AOL’s celebrity gossip page TMZ.com was first yesterday to report Michael Jackson’s death, in part due to their direct line to one or more Jackson family members.
They appear to have had another scoop today in referencing a family member who reported that Mr Jackson had received an injection of the opioid analgesic, Demerol (meperidine), at 11:30 am yesterday. It is not clear whether this shot was administered by Dr Conrad Murray, the physician who was present when the 911 call was made to L.A. dispatchers. (Non-US readers may also refer to meperidine as pethidine or the trade name, Pethadol.)
[Note: See also this post from DrugMonkey that he put up while I was composing this one]
But how might Demerol/meperidine have caused cardiac arrest, the cause of death reported universally in the press?
First, and as a commenter has pointed out, the most obvious cause of death was simple respiratory depression and pulmonary edema which is characteristic of overdose with any number of opioid drugs. However, press reports lead us to believe that Mr Jackson had been given medications, including Demerol injections, by his personal physician. It seems unlikely that a dosing error would’ve caused such acute onset of death, so let us consider other possibilities.
Meperidine (muh-PAIR-ih-deen) is an unusual compound that has been known since 1951 to have cardiotoxic properties. Unlike morphine and codeine, opioid drugs that occur naturally, meperidine was the product of a chemical synthesis by Eisleb and Schaumann in 1939. It is a member of a chemical family called phenylpiperidines, similar to the analgesics methadone and fentanyl, and was made originally to resemble atropine, a naturally-occurring anticholinergic drug (antimuscarinic, more precisely). However, meperidine was later discovered to have analgesic properties that could be blocked by the non-selective opioid analgesic antagonist, naloxone.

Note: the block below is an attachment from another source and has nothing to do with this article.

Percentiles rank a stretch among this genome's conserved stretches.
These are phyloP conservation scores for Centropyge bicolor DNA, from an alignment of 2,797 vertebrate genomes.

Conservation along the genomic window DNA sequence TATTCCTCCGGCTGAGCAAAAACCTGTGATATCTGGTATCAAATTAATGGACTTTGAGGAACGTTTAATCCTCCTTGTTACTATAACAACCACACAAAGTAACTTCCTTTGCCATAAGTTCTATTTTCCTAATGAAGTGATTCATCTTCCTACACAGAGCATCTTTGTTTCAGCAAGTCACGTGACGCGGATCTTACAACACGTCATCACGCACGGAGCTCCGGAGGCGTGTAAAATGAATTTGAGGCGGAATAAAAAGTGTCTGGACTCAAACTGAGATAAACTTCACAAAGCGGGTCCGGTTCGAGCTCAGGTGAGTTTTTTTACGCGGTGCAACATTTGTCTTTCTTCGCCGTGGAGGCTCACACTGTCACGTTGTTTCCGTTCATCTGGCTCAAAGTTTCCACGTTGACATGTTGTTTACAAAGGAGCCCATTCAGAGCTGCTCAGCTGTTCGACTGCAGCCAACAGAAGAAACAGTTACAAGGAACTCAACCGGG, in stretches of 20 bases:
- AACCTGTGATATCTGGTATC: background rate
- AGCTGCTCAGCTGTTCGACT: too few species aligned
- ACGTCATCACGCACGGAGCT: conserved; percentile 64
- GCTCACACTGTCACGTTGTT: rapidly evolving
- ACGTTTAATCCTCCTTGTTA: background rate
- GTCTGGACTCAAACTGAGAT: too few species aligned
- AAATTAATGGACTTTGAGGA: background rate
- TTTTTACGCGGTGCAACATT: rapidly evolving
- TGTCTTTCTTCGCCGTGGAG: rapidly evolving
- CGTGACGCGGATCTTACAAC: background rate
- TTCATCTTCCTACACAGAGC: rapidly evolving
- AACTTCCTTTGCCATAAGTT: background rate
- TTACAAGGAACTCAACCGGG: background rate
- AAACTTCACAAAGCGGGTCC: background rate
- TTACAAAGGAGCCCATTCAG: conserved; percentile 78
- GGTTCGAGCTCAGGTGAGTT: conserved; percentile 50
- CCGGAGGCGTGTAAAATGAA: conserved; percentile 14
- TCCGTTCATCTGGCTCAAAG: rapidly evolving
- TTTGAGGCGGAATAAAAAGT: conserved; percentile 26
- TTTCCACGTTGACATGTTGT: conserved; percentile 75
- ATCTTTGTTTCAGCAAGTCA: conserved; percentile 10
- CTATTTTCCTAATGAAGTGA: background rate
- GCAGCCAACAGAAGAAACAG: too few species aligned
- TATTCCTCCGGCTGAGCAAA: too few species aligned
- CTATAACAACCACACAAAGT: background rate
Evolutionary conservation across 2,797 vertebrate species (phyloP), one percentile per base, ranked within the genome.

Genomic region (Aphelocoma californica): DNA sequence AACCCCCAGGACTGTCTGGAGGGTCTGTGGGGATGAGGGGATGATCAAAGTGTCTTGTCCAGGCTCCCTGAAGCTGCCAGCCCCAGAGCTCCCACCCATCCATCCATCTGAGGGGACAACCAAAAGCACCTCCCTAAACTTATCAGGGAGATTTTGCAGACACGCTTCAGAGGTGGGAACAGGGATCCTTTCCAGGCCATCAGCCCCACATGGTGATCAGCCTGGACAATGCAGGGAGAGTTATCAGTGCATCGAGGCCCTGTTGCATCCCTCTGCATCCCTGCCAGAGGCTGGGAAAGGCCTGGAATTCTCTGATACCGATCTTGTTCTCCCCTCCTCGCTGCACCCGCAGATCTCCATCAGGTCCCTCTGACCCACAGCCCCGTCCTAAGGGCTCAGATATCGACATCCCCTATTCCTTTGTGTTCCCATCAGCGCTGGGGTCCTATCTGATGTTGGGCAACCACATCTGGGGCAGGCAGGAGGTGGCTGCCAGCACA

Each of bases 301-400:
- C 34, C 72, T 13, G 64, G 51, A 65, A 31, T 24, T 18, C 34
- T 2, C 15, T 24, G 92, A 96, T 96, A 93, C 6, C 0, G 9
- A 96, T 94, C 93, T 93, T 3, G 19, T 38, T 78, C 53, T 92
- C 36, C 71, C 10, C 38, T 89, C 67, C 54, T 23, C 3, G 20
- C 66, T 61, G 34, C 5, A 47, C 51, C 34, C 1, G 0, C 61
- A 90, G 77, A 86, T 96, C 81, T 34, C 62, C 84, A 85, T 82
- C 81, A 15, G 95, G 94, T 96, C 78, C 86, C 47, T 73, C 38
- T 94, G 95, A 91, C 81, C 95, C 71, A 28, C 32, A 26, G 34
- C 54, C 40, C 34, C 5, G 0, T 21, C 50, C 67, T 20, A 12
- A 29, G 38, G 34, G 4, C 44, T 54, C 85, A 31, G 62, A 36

So, while meperidine is widely considered a morphine-like analgesic, it is often overlooked that it has other properties not shared by morphine. Most relevant is that meperidine is metabolized (N-demethylation by CYP2D6) to an active compound, normeperidine, which has been associated with paradoxical stimulation (not depression) of the central nervous system. This CNS stimulation has been linked to known reports of meperidine-induced seizures and is correlated directly with blood concentrations of the normeperidine metabolite.
As far back as my 1980 edition of my classic pharmacology text, Goodman & Gilman’s The Pharmacological Basis of Therapeutics, meperidine-specific effects on the cardiovascular system are noted: while intramuscular (IM) injection of meperidine has no effect on heart rate, “intravenous administration frequently produces an increased heart rate that is sometimes alarming.” Dramatic increases in heart rate can cause ventricular fibrillation or pulseless ventricular tachycardia, both rhythmic conditions that can lead to cardiac arrest.
Although Jackson apparently received IM meperidine injections, the TMZ report quoting a family member suggests they were given daily, a point that may be very telling: while meperidine itself has a relatively short half-life of 3 hr, the active CNS-stimulating metabolite normeperidine has a half-life of 15 to 20 hours. Therefore, daily IM injections over time might have caused normeperidine concentrations to accumulate to toxic levels relative to the parent drug. (Note to the toxicology laboratory testing Jackson’s blood: pay very close attention to the concentrations of normeperidine and its ratio to the parent, meperidine.).